The Wooler Water Reconnection Project has received the sum as part of the £40million second round of the Government’s Green Recovery Challenge Fund.
The £1.7million project will see the removal of the deteriorating Haugh Head ford and its associated check weirs and reconnect 22km of the Wooler Water to the River Tweed catchment.
It will also enhance the conditions needed to enable young and migrating salmon to thrive – the Tweed salmonid fishery is worth an estimated £24 million a year to the local economy and supports over 500 jobs.
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The project will also create a new 1.5km heritage trail and new footbridge and a series of initiatives will be developed to help to connect the community with nature.
School children and scout groups will learn about topics ranging from local history, river morphology and geology, to nature and wildlife, river life and the countryside code.
Recreational activities to be developed include guided walks on subjects such as history, geology, birdsong, wildflowers, insects, family wildlife walks, fungi, photography and poetry.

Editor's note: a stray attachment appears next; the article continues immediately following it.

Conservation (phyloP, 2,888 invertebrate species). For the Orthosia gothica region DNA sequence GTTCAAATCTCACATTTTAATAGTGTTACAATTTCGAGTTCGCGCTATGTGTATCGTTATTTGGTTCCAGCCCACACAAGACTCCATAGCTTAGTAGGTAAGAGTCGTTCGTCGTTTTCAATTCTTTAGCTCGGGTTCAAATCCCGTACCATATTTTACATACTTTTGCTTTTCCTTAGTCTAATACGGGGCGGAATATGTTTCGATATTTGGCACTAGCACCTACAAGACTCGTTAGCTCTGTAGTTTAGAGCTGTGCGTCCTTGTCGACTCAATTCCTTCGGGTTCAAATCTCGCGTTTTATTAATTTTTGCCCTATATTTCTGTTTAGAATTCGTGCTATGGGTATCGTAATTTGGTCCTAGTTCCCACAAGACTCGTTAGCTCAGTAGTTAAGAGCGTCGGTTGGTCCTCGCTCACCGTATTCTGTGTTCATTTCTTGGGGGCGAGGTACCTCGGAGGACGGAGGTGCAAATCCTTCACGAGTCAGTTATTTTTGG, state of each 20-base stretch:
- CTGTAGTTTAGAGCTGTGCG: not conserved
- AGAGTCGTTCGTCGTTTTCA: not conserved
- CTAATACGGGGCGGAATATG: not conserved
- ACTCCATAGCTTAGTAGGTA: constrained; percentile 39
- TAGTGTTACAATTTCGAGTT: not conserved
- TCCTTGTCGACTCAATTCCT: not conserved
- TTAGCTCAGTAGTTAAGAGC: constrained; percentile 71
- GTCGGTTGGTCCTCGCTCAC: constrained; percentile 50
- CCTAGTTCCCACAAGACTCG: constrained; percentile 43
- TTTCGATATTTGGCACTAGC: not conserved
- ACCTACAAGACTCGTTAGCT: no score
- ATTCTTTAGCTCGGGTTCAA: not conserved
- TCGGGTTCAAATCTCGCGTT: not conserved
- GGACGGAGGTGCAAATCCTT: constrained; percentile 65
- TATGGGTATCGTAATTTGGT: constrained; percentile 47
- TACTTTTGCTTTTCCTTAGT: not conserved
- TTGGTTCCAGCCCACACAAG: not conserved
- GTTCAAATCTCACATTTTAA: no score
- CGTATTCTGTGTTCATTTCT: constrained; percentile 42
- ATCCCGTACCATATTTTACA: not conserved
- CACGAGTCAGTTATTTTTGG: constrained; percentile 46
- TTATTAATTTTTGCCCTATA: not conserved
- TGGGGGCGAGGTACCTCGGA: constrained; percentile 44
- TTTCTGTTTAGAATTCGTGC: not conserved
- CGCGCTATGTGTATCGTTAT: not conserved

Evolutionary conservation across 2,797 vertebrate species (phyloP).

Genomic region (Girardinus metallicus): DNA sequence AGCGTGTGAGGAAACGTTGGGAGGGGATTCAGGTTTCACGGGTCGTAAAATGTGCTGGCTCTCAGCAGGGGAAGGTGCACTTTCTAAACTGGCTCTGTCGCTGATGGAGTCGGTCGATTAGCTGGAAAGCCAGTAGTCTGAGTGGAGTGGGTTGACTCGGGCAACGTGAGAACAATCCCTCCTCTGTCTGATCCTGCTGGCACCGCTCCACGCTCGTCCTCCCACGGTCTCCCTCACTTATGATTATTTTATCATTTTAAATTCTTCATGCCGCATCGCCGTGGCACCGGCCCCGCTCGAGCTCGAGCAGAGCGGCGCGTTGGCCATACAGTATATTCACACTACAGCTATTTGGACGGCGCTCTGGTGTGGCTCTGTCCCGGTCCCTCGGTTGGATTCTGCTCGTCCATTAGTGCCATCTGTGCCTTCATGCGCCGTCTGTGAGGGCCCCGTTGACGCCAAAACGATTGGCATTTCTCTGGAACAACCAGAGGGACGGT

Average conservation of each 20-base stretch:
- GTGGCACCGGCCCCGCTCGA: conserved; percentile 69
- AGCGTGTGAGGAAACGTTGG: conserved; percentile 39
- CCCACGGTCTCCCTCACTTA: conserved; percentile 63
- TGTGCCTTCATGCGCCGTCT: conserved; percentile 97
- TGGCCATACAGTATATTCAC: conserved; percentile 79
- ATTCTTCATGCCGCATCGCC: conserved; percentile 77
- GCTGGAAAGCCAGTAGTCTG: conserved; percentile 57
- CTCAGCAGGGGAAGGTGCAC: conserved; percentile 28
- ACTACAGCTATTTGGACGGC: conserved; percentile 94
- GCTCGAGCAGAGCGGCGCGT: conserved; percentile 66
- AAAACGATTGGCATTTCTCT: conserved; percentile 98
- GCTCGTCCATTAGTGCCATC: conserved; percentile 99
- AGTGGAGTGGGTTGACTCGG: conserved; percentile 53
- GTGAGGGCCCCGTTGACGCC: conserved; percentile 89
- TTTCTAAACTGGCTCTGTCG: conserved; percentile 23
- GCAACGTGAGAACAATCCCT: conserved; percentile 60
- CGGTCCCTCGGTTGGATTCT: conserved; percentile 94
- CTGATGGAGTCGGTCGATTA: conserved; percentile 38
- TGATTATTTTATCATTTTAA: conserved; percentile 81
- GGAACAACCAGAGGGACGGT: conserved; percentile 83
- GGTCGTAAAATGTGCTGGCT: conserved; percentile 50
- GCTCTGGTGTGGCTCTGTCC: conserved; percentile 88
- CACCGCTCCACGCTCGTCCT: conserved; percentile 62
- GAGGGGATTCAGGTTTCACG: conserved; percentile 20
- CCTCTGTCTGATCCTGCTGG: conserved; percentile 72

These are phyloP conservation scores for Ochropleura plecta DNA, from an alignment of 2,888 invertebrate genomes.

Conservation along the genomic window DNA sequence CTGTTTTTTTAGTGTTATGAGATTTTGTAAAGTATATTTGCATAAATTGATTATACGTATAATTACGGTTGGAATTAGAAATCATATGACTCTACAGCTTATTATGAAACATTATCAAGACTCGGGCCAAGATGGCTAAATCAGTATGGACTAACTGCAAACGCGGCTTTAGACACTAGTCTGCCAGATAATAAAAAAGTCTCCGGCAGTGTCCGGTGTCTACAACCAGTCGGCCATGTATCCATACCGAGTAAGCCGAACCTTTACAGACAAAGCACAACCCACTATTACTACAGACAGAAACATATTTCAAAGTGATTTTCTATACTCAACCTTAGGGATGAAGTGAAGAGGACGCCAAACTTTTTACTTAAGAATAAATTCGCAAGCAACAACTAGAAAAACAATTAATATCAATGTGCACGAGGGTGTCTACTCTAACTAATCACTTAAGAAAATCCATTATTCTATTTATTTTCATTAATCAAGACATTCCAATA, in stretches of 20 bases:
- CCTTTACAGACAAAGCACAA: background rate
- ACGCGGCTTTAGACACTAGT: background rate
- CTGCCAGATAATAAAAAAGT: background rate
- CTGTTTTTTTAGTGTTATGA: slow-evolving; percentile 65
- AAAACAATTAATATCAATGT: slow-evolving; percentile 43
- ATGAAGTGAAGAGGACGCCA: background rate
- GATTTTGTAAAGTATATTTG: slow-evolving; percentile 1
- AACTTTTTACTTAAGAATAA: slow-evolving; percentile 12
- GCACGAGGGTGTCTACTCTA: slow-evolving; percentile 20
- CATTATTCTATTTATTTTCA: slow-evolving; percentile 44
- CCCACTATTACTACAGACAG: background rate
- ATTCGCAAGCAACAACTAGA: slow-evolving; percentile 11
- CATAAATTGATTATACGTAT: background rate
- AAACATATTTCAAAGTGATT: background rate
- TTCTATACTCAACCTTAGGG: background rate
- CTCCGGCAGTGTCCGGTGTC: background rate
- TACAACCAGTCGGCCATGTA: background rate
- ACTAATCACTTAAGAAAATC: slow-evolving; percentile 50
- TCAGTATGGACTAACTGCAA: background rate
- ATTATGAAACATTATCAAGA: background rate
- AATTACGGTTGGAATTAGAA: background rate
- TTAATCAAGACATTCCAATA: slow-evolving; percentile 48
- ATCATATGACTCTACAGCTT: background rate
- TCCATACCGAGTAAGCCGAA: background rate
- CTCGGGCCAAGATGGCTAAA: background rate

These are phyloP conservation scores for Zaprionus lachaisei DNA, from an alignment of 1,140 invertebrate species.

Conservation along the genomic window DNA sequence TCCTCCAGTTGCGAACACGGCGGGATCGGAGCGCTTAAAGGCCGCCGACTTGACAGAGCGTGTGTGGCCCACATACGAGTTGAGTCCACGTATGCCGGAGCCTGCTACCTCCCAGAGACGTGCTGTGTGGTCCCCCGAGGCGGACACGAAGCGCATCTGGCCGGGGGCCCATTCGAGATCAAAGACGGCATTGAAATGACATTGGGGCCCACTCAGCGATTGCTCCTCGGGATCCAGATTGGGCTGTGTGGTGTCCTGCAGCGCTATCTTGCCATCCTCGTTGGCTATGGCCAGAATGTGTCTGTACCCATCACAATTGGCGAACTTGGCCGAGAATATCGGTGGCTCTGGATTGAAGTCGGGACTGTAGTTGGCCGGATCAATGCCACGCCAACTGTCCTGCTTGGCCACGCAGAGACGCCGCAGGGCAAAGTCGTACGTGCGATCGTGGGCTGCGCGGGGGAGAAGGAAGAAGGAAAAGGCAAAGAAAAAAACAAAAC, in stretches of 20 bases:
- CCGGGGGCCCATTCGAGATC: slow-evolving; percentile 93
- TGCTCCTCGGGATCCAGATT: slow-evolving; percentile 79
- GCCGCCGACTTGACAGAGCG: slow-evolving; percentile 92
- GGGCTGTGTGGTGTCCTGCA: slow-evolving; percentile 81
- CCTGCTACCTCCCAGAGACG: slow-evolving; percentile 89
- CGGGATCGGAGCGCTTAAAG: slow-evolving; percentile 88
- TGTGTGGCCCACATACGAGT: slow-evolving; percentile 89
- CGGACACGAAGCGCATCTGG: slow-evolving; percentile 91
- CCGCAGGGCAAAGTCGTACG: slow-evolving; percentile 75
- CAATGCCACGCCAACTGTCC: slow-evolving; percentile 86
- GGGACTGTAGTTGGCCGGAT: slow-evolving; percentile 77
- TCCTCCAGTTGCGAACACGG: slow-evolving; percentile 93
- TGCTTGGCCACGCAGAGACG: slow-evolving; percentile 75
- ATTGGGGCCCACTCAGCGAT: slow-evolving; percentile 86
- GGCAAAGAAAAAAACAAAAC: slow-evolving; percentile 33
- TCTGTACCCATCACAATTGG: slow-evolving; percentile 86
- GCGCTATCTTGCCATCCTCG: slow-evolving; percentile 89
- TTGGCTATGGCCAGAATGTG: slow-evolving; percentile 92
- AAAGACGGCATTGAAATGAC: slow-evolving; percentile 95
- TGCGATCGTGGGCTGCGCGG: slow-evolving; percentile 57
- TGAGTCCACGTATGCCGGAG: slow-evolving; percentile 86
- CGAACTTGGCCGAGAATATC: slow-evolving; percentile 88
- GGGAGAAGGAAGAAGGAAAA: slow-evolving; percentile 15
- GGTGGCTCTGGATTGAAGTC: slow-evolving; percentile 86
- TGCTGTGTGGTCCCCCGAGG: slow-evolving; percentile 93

Young people will be introduced to angling and there will be opportunities for all groups to participate in citizen science through counts of fish and instream invertebrates.
Luke Comins, director of the Tweed Forum, which is leading the project, said: “The ford represents one of the biggest remaining obstructions to fish passage in the entire Tweed system and has been deteriorating for a number of years.
"Through this long-planned project, we are using nature to resolve this man-made problem by reconnecting the river with the floodplain and creating conditions that will help to enhance fish survival, improve biodiversity and provide increased community access and opportunities for education and improved wellbeing.
"We’re extremely grateful to the Government’s Green Recovery Challenge Fund and the Environment Agency for enabling us to proceed with an initiative that will provide multiple benefits for residents and visitors to Wooler.”
The project is a partnership with Northumberland County Council, Tweed Foundation, Lilburn Estates, Middleton Estates, the Glendale Gateway Trust, Wooler Parish Council, Glendale Local History Society and Wooler Caravan Park.
The project’s remaining £1.2million funding costs will be provided by the Environment Agency and work is expected to start in late summer.